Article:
HORSEBACK RIDING IN BRAZIL:
Brazil is the largest country in South America with a beautifully diverse geography and a predominantly tropical climate. The country is home to many spectacular ecosystems such as the Amazon rainforest, which is known to have the greatest biological diversity in the world. It is an exotic country for, with not only its rich wildlife, beautiful landscapes and warm weather, Brazil also has a fascinating culture.
A Portuguese colony from 1500 to 1822, the heart of Brazilian culture is based on certain Portuguese foundations such as language, Roman Catholicism and colonial architectural styles. Many other cultures, like that of European immigrants, also helped shape the traditions of Brazil. Indigenous peoples influenced the traditions of the country, and African influences are also apparent in the language, food, music, religion, and dance styles. Brazilian cuisine offers a variety of regional recipes and delicious sweets, as well as coffee and cachaça, the indigenous liquor used in the delicious Caipirinha cocktails. Brazilian music has many distinct styles, and soccer is the country's most popular sport.
The variety of natural habitats in Brazil is spectacular and much of the land remains virgin. Many natural environments are threatened by the development and preservation of tropical forests and other landscapes have become an environmental concern across the world. Apart from the Amazon rainforest, the Atlantic forest and the Cerrado (a tropical savanna) have such biodiversity. The different environments and the wonderful variety of climates, make this country a captivating place to explore on horseback.
The “Gaucho do Brasil”, the legendary South American cowboy, refuses to break with the tradition that makes the gaucho way of life the most vibrant equestrian culture in the world. The Brazilian Gaucho lives in the southern states of Santa Catarina and Rio Grande do Sul and many descend from Europe when many immigrants arrived in the 18th and 19th centuries, pioneering mainly from Portugal, Spain, Italy, Germany , Austria, Holland and Belgium.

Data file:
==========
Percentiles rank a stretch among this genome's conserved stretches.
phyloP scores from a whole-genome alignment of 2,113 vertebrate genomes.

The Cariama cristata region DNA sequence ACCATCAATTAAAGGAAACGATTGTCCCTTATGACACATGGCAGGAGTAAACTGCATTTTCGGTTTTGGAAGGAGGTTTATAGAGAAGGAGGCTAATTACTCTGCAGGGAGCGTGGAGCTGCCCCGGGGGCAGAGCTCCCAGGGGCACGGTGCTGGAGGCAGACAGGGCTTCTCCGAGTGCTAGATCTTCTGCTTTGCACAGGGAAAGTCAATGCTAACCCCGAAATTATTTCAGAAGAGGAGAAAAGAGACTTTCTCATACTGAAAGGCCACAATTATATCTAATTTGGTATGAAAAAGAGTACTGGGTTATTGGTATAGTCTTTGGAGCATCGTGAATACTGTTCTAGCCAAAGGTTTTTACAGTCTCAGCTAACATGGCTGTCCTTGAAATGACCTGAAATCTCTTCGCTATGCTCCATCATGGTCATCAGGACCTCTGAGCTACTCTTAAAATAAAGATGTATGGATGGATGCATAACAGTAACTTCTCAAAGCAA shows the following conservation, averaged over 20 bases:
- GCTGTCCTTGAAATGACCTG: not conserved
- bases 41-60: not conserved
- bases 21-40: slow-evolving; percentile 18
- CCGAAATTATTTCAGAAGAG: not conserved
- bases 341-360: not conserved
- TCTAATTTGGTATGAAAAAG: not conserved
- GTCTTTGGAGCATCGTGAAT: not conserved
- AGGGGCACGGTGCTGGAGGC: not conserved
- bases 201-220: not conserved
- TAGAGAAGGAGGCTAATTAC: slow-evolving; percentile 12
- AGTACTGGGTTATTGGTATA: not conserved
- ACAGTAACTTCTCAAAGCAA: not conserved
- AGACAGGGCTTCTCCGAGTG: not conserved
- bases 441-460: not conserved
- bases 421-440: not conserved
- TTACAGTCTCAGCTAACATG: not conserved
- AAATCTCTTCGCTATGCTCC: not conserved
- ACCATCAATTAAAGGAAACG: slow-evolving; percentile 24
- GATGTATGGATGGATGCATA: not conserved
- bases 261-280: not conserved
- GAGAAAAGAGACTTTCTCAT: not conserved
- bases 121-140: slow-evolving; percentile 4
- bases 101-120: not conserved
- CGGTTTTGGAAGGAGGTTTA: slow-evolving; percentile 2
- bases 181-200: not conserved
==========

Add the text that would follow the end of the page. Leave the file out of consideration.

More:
Brazil's national horse is the Mangalarga, a wonderful breed that has since split into two - the Mangalarga (also known as the Mangalarga Paulista) and the Mangalarga Marchador. The original Mangalargas (Paulista) were bred by a baron in the early 1800s, when the topography and cultivation of the land forced him and his family to seek out different horses. He crossed royal horses, a specific breed from Lusitano, with his own colonial mares (mostly beards) to create a horse with beautiful, smooth gaits. He was then crossed with Thoroughbreds, Arabs, American Saddlebreds and a Lusitano to create the Mangalarga Marchador. These two types of horses are excellent for trail riding and a variety of disciplines, although their gaits are slightly different.
The other races native to Brazil are the Campolino and the Pantaneiro.
However, the Criollo (Crioulo in Portuguese) is perhaps the most used by gauchos. The Criollo is a horse native to Brazil, Argentina, Uruguay and Paraguay. Due to its hardiness and endurance, the Criollo may be a better cross-country horse than the Arabian horse for extended week trips.
For the adventurous traveler, Brazil is a spectacular country to visit and offers plenty of horse riding opportunities. There are many activities available besides horseback riding and rainforest adventures - visitors can ride cattle ranches as well as practice dressage and other equestrian disciplines.